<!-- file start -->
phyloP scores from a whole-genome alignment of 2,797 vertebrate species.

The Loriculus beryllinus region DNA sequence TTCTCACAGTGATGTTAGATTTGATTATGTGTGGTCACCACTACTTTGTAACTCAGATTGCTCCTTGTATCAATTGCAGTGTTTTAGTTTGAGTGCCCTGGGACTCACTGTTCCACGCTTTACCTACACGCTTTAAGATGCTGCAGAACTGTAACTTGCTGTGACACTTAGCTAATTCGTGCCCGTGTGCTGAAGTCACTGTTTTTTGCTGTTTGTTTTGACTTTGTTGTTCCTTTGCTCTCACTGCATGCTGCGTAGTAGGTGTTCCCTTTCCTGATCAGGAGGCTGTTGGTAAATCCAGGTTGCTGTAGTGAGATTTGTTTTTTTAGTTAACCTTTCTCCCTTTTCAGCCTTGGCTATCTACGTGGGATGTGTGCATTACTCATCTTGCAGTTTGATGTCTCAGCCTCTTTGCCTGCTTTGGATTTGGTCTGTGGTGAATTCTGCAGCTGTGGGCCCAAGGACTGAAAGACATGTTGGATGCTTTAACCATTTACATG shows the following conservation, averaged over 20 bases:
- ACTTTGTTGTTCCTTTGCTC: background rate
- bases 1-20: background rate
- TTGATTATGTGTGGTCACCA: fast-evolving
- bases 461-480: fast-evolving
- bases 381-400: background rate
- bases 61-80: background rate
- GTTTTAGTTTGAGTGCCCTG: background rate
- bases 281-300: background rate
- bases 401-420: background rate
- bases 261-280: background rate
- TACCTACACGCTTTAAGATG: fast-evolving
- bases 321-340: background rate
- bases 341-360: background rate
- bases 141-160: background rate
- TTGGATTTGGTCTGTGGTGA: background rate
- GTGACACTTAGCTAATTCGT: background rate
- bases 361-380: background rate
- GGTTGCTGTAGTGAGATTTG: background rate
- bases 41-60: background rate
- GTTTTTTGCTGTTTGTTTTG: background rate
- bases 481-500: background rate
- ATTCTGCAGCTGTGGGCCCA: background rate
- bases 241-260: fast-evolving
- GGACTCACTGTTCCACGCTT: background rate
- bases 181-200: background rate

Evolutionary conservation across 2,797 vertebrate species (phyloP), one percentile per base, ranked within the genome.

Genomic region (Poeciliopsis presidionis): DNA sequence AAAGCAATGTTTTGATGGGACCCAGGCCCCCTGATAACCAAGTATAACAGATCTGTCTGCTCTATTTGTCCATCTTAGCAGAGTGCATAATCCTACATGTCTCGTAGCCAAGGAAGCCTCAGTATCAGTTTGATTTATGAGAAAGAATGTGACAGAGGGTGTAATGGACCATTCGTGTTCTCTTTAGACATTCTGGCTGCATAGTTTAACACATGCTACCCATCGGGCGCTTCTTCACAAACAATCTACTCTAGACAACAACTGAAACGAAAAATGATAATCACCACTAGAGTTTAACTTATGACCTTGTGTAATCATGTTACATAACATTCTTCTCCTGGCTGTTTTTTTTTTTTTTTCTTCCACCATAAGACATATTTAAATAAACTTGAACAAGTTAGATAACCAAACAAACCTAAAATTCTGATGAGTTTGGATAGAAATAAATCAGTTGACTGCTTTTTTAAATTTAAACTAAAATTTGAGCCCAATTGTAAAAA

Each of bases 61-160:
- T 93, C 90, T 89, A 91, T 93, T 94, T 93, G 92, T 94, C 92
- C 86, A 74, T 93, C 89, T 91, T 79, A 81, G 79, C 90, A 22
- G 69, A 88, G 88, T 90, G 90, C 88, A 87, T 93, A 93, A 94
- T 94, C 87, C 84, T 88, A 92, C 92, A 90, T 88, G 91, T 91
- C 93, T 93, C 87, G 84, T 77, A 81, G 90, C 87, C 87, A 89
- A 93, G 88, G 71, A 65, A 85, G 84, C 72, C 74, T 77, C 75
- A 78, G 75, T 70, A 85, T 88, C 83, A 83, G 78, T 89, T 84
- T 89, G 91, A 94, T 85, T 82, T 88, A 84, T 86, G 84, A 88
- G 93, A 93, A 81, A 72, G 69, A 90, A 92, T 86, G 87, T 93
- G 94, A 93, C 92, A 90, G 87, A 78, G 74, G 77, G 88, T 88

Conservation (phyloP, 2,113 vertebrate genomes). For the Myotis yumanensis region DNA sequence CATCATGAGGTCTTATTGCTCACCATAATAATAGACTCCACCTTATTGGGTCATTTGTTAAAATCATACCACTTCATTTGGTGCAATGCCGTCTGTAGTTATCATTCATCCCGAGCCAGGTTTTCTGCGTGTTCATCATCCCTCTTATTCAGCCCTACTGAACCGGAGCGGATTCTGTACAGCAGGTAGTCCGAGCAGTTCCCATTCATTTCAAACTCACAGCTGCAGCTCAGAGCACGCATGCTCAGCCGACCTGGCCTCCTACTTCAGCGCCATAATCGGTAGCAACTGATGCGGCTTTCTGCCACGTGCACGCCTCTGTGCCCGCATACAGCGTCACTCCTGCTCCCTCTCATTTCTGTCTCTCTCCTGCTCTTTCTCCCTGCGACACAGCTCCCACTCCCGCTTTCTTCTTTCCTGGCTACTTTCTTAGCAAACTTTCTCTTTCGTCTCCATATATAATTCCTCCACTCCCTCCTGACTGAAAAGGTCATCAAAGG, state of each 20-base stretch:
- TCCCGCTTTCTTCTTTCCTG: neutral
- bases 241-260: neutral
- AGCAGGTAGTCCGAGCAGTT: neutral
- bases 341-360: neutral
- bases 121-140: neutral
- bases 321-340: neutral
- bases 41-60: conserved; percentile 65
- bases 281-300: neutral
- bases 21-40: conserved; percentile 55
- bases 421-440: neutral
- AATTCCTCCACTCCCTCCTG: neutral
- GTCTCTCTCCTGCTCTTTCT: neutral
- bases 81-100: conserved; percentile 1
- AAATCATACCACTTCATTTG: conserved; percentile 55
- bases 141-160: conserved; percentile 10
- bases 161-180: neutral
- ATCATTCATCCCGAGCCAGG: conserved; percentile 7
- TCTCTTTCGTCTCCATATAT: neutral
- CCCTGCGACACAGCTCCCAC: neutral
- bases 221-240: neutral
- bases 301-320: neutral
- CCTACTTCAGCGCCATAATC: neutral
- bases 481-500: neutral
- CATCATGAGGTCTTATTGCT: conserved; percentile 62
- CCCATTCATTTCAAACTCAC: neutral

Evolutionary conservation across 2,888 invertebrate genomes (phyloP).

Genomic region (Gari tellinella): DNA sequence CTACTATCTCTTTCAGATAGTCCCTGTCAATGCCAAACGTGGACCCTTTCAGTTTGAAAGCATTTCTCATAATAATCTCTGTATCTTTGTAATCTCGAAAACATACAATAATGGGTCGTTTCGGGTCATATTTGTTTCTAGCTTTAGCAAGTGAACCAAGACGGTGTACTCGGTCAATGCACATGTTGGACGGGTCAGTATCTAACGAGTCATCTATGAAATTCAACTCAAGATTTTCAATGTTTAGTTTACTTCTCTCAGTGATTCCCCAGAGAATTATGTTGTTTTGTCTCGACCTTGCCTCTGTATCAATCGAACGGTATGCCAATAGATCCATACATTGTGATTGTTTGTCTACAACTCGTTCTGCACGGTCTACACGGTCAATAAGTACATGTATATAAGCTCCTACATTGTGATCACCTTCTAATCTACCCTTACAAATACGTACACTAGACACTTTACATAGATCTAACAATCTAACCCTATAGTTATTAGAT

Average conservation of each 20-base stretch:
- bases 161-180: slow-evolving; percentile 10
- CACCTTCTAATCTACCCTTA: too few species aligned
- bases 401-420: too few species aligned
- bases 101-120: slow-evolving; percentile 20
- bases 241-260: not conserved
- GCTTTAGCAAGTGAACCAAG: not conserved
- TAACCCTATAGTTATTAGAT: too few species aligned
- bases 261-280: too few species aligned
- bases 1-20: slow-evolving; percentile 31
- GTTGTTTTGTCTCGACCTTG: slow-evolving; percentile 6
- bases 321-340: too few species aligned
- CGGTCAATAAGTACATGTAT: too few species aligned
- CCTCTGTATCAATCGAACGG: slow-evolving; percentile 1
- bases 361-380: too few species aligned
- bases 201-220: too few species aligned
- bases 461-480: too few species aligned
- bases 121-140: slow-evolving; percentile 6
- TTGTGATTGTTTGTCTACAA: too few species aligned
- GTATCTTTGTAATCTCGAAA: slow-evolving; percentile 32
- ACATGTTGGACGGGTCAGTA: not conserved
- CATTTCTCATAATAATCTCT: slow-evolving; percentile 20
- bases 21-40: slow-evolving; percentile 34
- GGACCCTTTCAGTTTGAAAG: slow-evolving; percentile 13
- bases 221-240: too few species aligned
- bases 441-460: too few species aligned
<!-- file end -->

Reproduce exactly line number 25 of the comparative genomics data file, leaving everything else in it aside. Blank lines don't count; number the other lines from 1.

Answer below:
- bases 241-260: fast-evolving